Sorø Akademi: Four centuries of new thinking
By Signe Hansen | Photos: Sorø Akademi
Sorø Akademi may be one of Denmark’s oldest boarding schools but its history is not one of dusty dogmas, but rather a will to renew, challenge and explore. Situated on the grounds of an old monastery, the upper secondary school, which today takes both day and boarding students, comprises not just a historic on-campus environment but also a world-class natural science centre
“At Sorø Akademi, students get the chance to strengthen their proficiency so that, when they leave, they can participate in academic discussions, use subject-specific terms and write theoretical essays in Danish.”
Already at its foundation in 1586, Sorø Akademi broke with the norms of its time by allowing commoners to study alongside noblemen. “We’re a school that is more than 400 years old and, of course, we have plenty of traditions, but we also have an important heritage which is to break norms, go new ways, and think new thoughts,” says principal Kristian Jacobsen and adds: “When you first come here, you immediately notice this special atmosphere. I think it’s the knowledge that we’re all part of an institution that has made a difference, where people have thought new thoughts for many centuries – it’s inspiring to our students.”
The stately buildings of the old academy have been complemented by several new boarding houses, a new canteen for day students and, most recently, a world-class natural science centre. All are stunningly located facing the natural scenery of Sorø Lake, a popular area for running and biking and the location of the school’s rowing activities. But despite the school’s many obvious attractions, the main pull is something you cannot see: its strong academic profile. “When we get applications from students from outside our local area, it is primarily the seriousness with which our school is associated that they mention,” says Jacobsen.
Life as a boarding student
As the only state-run upper secondary school in the country, Sorø Akademi has a unique status, emphasised by the fact that it accommodates both boarding and day students. Out of the school’s 570 students, 135 live at the school. Boarding students live on campus, the youngest students in six adjacent halls housing 12 students each. Each student has his or her own room, and each hall also has a flat for a resident teacher with family. The older students live in a larger, older building, the Principal’s House, where the principal also has his home. This arrangement provides a safe structure for study, socialisation and sports.
On a typical day students get up, go to breakfast together and go to school; after school a range of sports and leisure activities are on offer, but the two hours after dinner, which students must spend in their own rooms or the homework café, are dedicated to homework.
But though the structure and the permanent presence of teachers create an organised and safe atmosphere, students also learn to stand on their own two feet, stresses Jacobsen. “You build up a lot of personal and social competences at our boarding school. You have to get up and out of bed and manage your day on your own. If you don’t learn to do that, you simply won’t graduate. That’s a process many young people don’t go through until after they leave home for university.”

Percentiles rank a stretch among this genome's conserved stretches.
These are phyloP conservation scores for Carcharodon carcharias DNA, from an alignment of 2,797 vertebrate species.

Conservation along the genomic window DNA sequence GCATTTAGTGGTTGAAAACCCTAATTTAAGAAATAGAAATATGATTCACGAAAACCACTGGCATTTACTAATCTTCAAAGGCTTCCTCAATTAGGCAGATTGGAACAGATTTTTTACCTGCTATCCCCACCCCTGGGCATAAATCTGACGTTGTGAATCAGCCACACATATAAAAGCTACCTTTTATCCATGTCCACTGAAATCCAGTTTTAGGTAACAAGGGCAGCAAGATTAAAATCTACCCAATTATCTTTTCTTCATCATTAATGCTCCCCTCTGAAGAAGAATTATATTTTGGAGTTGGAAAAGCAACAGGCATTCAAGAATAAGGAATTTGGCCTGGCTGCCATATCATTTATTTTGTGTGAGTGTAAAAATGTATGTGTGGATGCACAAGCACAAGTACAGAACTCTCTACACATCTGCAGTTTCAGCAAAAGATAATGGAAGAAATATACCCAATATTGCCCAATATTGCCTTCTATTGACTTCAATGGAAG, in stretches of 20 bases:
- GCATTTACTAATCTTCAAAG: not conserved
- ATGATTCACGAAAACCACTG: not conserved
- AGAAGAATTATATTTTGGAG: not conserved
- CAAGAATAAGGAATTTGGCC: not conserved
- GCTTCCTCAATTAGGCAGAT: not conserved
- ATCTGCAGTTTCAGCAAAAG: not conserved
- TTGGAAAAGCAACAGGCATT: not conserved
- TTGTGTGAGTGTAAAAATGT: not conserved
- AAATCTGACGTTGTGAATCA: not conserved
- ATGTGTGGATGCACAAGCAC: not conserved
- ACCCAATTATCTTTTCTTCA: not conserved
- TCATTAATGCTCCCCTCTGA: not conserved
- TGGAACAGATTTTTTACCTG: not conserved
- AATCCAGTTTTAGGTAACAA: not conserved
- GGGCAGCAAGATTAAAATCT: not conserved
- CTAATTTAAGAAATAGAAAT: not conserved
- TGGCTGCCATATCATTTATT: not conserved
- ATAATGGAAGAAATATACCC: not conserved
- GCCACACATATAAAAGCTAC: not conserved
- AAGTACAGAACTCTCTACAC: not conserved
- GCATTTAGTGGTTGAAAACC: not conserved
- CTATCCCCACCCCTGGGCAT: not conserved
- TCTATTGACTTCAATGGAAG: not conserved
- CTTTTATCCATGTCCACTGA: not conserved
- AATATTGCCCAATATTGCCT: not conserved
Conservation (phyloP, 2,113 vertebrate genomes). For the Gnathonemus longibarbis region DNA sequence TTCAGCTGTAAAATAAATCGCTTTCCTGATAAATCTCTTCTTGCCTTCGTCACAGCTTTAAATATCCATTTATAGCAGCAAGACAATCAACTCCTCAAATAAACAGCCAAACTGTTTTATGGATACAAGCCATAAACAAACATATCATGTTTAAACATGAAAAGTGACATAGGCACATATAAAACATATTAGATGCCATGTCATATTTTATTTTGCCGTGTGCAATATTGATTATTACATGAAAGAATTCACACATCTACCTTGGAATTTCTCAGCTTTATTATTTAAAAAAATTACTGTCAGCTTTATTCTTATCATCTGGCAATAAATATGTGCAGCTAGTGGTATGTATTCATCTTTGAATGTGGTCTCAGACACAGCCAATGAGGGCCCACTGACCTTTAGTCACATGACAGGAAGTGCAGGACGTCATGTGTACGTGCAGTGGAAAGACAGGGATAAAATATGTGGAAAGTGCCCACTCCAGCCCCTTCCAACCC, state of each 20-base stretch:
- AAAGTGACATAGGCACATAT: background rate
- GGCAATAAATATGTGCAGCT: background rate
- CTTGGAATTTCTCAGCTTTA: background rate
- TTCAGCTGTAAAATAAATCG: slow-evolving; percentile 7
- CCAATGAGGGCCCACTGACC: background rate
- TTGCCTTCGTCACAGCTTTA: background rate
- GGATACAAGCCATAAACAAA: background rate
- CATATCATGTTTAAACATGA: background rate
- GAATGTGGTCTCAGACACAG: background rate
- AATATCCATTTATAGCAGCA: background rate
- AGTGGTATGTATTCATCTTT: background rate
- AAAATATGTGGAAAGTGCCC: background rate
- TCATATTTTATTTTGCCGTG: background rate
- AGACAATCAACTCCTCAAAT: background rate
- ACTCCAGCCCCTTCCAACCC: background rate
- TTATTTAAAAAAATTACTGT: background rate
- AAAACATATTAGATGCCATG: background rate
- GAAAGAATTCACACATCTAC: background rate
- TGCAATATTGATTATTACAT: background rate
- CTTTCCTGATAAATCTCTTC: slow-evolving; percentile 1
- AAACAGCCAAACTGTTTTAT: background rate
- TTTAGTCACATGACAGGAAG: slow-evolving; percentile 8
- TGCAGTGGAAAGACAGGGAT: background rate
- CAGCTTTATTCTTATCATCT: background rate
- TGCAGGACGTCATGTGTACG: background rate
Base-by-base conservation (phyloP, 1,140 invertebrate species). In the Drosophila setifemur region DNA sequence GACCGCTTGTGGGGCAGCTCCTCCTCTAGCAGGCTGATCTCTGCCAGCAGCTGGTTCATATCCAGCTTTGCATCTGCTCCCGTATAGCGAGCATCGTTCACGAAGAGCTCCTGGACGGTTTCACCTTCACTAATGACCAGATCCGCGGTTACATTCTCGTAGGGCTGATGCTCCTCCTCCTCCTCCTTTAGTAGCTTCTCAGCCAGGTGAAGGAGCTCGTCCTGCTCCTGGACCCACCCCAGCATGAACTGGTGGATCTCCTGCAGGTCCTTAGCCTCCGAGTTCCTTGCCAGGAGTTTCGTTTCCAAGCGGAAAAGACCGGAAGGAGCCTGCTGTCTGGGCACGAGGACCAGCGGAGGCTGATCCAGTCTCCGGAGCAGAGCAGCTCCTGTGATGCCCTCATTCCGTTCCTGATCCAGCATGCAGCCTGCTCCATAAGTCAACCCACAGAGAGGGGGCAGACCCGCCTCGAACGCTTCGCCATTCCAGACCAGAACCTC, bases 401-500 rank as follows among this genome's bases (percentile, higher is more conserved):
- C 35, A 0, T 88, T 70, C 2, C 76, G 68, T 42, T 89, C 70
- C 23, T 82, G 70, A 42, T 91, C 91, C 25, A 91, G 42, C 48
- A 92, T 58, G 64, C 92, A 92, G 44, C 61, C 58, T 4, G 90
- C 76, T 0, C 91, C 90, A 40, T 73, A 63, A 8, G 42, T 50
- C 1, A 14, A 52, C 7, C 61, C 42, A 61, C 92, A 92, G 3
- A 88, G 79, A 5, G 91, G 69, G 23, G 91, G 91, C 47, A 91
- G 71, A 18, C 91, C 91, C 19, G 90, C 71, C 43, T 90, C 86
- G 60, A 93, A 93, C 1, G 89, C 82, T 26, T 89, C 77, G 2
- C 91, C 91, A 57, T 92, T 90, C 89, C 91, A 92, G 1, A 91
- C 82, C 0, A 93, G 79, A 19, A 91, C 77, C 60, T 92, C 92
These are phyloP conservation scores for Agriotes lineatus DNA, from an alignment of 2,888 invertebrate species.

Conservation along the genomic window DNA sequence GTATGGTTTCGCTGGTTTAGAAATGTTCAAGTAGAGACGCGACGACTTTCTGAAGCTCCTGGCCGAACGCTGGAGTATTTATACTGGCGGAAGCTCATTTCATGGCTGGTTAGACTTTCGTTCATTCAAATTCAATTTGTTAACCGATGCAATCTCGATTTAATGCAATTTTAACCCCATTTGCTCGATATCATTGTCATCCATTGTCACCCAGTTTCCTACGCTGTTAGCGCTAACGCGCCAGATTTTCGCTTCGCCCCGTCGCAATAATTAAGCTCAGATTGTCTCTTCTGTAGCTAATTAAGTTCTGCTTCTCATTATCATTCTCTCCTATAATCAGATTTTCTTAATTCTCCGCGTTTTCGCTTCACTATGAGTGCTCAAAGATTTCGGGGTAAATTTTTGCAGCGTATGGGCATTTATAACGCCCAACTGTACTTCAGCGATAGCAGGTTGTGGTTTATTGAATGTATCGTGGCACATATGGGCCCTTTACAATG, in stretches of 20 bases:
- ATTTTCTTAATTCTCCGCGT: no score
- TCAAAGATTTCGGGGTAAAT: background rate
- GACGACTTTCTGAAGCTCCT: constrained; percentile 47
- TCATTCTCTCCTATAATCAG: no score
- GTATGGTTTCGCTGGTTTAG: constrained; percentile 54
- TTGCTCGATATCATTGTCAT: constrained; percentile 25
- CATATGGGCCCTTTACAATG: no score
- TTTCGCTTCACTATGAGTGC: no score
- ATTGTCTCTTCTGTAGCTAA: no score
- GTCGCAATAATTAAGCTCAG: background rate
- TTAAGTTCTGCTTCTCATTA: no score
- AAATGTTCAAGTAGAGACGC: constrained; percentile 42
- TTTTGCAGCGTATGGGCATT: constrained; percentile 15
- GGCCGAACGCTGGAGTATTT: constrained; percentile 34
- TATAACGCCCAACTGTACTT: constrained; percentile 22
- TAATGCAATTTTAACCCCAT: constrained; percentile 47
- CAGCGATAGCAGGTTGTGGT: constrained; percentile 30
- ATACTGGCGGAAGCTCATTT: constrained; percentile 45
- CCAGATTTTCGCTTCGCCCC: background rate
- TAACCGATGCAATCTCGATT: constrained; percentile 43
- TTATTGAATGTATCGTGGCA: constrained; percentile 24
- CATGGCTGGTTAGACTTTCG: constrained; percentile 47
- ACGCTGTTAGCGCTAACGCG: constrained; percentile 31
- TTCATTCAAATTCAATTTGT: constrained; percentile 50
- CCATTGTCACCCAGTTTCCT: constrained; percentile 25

Building a network in Denmark
Approximately ten per cent of boarding students at Sorø Akademi are young ex-pat Danes attracted by the school’s strong academic profile. Jacobsen says: “We have quite a few young expats who are considering pursuing a Danish University degree. Many arrive having never used Danish as their educational language, but here they get the chance to strengthen their proficiency so that, when they leave, they can participate in academic discussions, use subject-specific terms and write theoretical essays in Danish.”
An extra bonus for students without family in Denmark is the fact that it is pretty much guaranteed that they will leave the boarding school with a strong network. “When you are a boarding student your friends become your family, and that means that the students who build good memories do so to a degree that will affect generations to come,” Jacobsen says.
This is also reflected in the school’s society for old alumni which, with its more than 1,700 members, is one of Denmark’s largest school societies. It also owns and runs a centrally located residence hall in Copenhagen exclusive to Sorø Akademi alumni.
Facts: Founded in 1586 by King Frederik II Total number of students: 570 Boarding students: 135 Number of teachers: 64 Special facilities include: state-of-the-art science laboratories in the Mærsk Mc-Kinney Møller Science Centre and outstanding outdoor facilities for sports and leisure activities, such as a football field, canoes, kayaks, mountain bikes, tennis courts, a basketball court, and a cricket field. For more information, please visit: www.soroe-akademi.dk or email: email@example.com
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